- Arredi B, Poloni ES, Paracchini S et al: A predominantly Neolithic origin for Y-chromosomal DNA variation in North Africa. Am J Hum Genet 2004; 75: 338–345. | Article | PubMed | ChemPort |
- Luis JR, Rowold DJ, Regueiro M et al: The Levant versus the Horn of Africa: evidence for bidirectional corridors of human migrations. Am J Hum Genet2004; 74: 532–544. | Article | PubMed | ChemPort |
- Shen P, Lavi T, Kivisild T et al: Reconstruction of patrilineages and matrilineages of Samaritans and other Israeli populations from Y-chromosome and mitochondrial DNA sequence variation. Hum Mutat 2004;24: 248–260. | Article | PubMed | ChemPort |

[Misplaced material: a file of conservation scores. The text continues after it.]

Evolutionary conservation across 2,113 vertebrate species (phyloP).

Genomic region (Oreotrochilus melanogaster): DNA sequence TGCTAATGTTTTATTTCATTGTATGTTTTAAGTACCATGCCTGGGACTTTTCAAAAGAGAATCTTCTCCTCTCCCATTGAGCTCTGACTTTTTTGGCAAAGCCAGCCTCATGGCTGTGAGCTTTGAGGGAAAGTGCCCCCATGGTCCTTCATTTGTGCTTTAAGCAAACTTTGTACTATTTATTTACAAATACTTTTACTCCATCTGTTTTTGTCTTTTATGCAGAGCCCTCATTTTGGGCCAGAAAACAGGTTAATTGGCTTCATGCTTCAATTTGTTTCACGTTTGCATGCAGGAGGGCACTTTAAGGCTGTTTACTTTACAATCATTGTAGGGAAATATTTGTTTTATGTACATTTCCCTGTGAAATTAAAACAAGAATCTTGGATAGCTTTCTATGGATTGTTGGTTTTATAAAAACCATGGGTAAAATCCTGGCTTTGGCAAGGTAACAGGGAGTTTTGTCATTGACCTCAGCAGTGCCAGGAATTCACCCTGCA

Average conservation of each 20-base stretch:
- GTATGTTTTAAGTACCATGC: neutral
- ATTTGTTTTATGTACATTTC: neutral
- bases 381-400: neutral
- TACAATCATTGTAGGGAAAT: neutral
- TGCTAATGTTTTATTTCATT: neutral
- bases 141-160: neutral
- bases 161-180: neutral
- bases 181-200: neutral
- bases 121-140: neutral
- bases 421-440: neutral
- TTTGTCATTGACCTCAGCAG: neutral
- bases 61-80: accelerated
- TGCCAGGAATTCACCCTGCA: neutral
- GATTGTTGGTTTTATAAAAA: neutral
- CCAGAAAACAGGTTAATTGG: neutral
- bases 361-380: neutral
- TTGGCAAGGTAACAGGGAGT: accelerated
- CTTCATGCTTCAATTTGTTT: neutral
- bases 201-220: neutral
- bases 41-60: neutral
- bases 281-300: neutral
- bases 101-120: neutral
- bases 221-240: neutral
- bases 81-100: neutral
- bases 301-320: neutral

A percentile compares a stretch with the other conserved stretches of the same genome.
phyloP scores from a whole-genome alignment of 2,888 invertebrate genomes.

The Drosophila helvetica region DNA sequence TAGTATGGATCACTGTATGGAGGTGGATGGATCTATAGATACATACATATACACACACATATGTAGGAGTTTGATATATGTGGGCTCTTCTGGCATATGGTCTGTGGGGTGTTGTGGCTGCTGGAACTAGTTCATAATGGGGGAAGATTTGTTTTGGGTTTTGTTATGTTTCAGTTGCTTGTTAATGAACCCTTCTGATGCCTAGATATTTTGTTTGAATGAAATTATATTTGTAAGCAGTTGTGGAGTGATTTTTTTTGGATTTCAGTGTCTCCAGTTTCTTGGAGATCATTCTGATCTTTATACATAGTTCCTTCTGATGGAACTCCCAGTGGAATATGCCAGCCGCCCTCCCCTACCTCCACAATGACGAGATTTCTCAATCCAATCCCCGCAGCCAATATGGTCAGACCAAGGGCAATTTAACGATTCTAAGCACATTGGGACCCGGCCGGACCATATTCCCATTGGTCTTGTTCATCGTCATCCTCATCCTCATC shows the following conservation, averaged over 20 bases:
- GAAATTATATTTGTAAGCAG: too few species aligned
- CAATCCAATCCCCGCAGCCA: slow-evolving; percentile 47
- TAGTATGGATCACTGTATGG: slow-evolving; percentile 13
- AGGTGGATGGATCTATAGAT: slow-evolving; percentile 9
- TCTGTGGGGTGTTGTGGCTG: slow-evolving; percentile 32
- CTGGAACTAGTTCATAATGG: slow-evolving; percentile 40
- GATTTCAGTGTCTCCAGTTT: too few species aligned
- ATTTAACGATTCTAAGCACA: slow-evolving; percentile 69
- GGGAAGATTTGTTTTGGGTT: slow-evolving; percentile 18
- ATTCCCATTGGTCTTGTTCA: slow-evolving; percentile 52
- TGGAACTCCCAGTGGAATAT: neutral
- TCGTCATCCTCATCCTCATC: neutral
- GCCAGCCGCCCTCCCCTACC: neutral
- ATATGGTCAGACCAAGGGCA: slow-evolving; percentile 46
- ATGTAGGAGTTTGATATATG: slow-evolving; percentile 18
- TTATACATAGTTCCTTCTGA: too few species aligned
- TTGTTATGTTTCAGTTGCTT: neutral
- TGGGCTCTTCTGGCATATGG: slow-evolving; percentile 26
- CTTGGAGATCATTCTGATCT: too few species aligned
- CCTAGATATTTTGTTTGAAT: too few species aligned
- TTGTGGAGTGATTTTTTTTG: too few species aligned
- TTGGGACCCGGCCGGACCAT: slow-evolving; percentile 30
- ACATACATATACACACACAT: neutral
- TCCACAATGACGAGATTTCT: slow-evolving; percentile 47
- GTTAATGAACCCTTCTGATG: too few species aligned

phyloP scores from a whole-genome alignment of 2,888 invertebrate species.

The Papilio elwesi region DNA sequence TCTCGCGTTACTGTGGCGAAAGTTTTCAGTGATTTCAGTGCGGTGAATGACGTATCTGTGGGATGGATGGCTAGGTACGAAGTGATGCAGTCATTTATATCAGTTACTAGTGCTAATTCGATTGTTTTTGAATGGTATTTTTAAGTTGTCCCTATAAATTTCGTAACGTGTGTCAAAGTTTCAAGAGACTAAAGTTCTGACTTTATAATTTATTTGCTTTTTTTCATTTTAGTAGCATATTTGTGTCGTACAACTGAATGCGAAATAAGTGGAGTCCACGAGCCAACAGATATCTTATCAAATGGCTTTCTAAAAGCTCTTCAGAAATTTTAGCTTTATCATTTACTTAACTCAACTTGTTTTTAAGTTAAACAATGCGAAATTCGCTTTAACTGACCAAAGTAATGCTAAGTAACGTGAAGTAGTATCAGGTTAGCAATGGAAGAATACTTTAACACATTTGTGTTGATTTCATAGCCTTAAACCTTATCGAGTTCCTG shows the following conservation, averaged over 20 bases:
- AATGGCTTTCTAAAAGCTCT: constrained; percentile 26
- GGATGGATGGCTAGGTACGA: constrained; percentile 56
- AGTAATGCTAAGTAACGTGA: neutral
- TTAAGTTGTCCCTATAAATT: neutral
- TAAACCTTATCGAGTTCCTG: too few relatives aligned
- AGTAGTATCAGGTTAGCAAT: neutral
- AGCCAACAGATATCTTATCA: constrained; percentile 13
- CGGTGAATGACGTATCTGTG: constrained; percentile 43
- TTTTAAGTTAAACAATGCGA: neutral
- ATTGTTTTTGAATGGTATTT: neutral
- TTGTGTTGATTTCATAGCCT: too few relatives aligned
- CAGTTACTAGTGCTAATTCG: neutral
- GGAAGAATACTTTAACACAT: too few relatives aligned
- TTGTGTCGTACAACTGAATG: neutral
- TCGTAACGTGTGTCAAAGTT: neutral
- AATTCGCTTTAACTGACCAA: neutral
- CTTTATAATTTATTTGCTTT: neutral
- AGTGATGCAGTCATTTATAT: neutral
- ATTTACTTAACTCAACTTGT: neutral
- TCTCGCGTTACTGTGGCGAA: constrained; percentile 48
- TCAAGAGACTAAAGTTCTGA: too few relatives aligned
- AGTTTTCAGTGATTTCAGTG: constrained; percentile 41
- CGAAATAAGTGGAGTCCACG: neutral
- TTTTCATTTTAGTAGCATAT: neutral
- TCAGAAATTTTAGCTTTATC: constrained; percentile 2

- Di Giacomo F, Luca F, Popa LO et al: Y chromosomal haplogroup J as a signature of the post-neolithic colonization of Europe. Hum Genet 2004;115: 357–371. | PubMed | ChemPort |
- Semino O, Magri C, Benuzzi G et al: Origin, diffusion, and differentiation of Y-chromosome haplogroups E and J: inferences on the neolithization of Europe and later migratory events in the Mediterranean area. Am J Hum Genet 2004; 74: 1023–1034. | Article | PubMed | ISI | ChemPort |
- Hammer MF, Karafet T, Rasanayagam A et al: Out of Africa and back again: nested cladistic analysis of human Y chromosome variation. Mol Biol Evol1998; 15: 427–441. | PubMed | ISI | ChemPort |
- Cruciani F, La Fratta R, Torroni A, Underhill PA, Scozzari R: Molecular dissection of the Y chromosome haplogroup E-M78 (E3b1a): A posteriori evaluation of a microsatellite-network-based approach through six new biallelic markers. Hum Mutat 2006; 27: 831–832. | Article | PubMed |